Timing Belt Replacement: Is it Time?

Timing Belt Replacement

In the late 70s, timing belts were invented to substitute chains in effort to create a lightweight and less expensive car. The whole idea behind this was; the less your vehicle weighs, the better mileage you get. Furthermore, educating yourself on how belts operate and when to know when timing belt replacement is necessary will aid you in making your vehicle last longer while saving on pricey repairs. With that being said, not all vehicles contain timing belts as some vehicles have timing chains. Make sure to refer to your owner’s manual to see which part your vehicle has.

How Timing Belts Operate

A timing belt, which is located in the engine, allows the crankshaft to control the camshafts in the cylinder head at about 50% of the RPMs of the crankshaft. The engine’s intake and exhaust valves are opened and closed by the camshafts in synchronization with the movements of the pistons in the engine. When the timing belt is ruptured, the valves, which are extremely delicate, will unlatch at an inopportune time. This causes the valves to hit the larger pistons and cause damage.

Timing Belt Replacement

Signs of Timing Belt Replacement

Unlike other parts in your engine, there aren’t any tell-tale signs that your timing belt is near it’s end. However, here are a few tips that will serve as a rule of thumb for when it’s time to replace your timing belt:

  • Engine won’t start: At times, the timing belt can malfunction while the engine is operating.
  • 60k-90k miles, routinely: Refer to your vehicle manufacturer guide to see the range of mileage on recommended timing belt service. Usually, the range is every 60k-90k miles.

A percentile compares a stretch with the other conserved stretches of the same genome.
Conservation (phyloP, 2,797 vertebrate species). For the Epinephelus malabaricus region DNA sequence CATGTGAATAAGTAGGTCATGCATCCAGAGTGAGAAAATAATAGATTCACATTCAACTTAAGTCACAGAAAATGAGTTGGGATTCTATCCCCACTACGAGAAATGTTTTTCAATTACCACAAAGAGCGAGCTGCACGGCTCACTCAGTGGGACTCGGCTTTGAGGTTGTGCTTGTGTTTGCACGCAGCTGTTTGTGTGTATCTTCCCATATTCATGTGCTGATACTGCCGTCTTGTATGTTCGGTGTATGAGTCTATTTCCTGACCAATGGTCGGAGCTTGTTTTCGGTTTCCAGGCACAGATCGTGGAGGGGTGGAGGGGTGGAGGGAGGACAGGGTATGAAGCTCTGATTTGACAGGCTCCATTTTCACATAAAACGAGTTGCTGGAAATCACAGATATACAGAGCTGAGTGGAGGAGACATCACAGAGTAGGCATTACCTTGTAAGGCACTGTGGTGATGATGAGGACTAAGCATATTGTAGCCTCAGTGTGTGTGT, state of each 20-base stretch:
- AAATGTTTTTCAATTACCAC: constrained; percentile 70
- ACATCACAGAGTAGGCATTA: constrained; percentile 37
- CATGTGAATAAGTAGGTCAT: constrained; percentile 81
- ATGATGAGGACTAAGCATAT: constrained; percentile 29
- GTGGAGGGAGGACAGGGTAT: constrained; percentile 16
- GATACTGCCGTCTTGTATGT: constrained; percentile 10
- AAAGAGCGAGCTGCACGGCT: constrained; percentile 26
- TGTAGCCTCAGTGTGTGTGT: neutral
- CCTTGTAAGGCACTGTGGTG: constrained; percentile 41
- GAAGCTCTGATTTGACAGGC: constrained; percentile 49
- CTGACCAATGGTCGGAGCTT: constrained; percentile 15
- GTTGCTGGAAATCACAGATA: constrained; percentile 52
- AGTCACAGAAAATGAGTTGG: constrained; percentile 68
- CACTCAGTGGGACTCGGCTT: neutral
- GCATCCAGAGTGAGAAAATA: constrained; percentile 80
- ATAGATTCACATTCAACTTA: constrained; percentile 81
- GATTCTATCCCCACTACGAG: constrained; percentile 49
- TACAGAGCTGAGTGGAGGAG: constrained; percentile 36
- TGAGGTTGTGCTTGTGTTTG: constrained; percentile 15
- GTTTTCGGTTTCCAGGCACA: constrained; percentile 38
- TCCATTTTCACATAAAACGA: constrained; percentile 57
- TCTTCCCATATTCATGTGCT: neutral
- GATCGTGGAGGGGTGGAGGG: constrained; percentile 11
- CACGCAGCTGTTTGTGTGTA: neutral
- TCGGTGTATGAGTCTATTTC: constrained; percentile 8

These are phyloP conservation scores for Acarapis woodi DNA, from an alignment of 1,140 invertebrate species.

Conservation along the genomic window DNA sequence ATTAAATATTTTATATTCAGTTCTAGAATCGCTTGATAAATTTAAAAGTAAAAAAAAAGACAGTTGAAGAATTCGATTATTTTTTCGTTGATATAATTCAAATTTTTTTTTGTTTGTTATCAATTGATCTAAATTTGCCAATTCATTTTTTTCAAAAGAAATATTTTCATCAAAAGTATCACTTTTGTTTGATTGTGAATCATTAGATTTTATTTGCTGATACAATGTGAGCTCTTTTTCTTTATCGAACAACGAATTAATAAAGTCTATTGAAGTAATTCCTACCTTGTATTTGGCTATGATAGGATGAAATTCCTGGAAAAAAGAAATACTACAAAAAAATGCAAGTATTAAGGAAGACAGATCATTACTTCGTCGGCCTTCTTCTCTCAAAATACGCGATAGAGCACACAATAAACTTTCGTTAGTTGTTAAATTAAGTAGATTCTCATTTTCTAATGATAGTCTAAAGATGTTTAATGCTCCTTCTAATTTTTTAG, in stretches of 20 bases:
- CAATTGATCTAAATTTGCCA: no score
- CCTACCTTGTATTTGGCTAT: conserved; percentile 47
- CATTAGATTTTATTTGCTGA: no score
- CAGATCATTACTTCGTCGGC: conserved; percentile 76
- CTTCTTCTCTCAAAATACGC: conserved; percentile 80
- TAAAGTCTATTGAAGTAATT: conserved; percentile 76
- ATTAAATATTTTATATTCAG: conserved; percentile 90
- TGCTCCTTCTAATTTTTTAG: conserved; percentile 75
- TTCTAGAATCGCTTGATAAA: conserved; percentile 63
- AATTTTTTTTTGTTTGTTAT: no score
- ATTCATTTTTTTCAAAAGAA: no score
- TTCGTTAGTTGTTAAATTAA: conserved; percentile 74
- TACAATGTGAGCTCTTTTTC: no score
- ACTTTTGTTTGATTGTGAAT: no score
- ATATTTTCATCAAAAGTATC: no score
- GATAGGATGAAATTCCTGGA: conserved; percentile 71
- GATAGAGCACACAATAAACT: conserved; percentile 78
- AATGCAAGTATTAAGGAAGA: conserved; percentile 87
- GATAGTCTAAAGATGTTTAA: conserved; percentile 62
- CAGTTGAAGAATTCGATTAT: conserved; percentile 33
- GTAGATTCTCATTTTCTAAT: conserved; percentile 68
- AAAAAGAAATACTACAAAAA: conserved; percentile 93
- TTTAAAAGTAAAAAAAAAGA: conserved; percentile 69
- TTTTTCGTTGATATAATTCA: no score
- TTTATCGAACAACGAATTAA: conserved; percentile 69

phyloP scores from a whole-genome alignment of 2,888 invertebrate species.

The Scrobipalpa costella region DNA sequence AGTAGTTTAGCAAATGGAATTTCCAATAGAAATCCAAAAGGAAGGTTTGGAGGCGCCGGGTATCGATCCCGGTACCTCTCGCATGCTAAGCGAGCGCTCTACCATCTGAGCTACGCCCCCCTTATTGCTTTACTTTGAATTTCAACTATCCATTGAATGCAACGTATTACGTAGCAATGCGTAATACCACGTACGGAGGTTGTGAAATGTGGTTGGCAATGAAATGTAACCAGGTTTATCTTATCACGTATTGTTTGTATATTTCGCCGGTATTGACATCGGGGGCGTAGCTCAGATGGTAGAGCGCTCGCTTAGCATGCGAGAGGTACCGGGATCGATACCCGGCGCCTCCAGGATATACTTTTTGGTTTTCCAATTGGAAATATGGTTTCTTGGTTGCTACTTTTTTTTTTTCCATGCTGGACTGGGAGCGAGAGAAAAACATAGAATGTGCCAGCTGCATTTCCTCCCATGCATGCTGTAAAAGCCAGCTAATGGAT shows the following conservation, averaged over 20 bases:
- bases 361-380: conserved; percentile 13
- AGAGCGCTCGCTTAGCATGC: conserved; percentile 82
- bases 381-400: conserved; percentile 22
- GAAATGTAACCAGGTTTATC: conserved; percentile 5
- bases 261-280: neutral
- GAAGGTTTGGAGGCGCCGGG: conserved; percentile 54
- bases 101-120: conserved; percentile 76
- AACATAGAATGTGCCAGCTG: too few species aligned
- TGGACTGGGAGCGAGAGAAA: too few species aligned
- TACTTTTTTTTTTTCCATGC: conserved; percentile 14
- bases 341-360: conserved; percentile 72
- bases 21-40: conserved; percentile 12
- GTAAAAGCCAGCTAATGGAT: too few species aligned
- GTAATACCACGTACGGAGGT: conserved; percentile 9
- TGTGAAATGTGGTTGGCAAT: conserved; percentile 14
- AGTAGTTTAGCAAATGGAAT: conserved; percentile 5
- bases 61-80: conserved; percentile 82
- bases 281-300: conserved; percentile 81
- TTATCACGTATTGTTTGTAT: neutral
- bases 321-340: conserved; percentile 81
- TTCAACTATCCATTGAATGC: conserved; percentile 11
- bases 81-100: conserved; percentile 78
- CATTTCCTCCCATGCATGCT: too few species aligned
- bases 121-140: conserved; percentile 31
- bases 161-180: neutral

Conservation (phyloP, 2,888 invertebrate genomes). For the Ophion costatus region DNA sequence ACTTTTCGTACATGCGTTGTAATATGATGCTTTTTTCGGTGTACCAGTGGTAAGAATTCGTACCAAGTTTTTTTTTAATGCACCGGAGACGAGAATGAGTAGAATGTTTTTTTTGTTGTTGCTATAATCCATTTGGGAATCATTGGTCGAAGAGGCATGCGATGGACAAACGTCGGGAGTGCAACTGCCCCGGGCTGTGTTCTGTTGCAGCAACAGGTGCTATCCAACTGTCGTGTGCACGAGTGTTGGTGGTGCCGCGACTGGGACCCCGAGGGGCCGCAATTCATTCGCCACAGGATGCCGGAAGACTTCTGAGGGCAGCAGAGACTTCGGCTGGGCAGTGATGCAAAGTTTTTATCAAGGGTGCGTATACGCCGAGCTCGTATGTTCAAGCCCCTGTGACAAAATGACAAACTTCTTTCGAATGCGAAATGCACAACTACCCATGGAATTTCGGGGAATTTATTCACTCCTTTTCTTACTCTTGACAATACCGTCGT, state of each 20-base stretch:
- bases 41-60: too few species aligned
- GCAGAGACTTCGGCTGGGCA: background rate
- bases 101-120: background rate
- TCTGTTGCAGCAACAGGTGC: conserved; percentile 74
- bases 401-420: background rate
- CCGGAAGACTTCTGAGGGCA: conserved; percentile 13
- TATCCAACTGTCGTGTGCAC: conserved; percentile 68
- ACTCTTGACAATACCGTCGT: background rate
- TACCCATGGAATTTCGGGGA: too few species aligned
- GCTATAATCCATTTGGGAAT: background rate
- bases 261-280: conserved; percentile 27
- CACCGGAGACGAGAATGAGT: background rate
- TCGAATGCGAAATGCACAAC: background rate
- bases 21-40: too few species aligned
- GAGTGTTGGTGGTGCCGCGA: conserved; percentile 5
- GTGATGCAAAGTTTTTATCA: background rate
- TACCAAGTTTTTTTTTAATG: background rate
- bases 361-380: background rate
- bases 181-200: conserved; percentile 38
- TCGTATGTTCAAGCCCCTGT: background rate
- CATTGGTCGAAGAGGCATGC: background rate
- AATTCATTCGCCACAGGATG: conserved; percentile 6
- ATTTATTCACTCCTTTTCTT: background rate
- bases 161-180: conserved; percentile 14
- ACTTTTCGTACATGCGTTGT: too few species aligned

• Loud clanking sounds in the engine: In some cases, if the timing belt has broken, the valves and pistons will smack against each other which causes the loud noises. Needless to say, this damages your engine severely.
  • Bad running engine: The more miles that you rack onto your timing belt, the teeth on it begin to wear down, causing the belt to stretch and jump position on the crankshaft. If this happens the engine will not run good and maybe even shut down completely.

Timing Belt Costs

The cost for servicing your timing belt depends on why you are servicing it. If you are replacing your timing belt for preventative purposes, it usually costs between $500 to $900. On the other hand, replacing a fractured timing belt will cost you upwards of $2000 at most auto repair shops if it has damaged other parts in the engine.

Timing Belt Experts

If your vehicle has gone 60,000 to 90,000 miles without servicing your timing belt, bring it in to Allen's Automotive today to get it serviced. We have mechanics trained to deal with the most severe timing belt issues and are ready to at your convenience. Don’t risk having to dish out more money than you need to, be proactive in taking care of your timing belt. Call us today!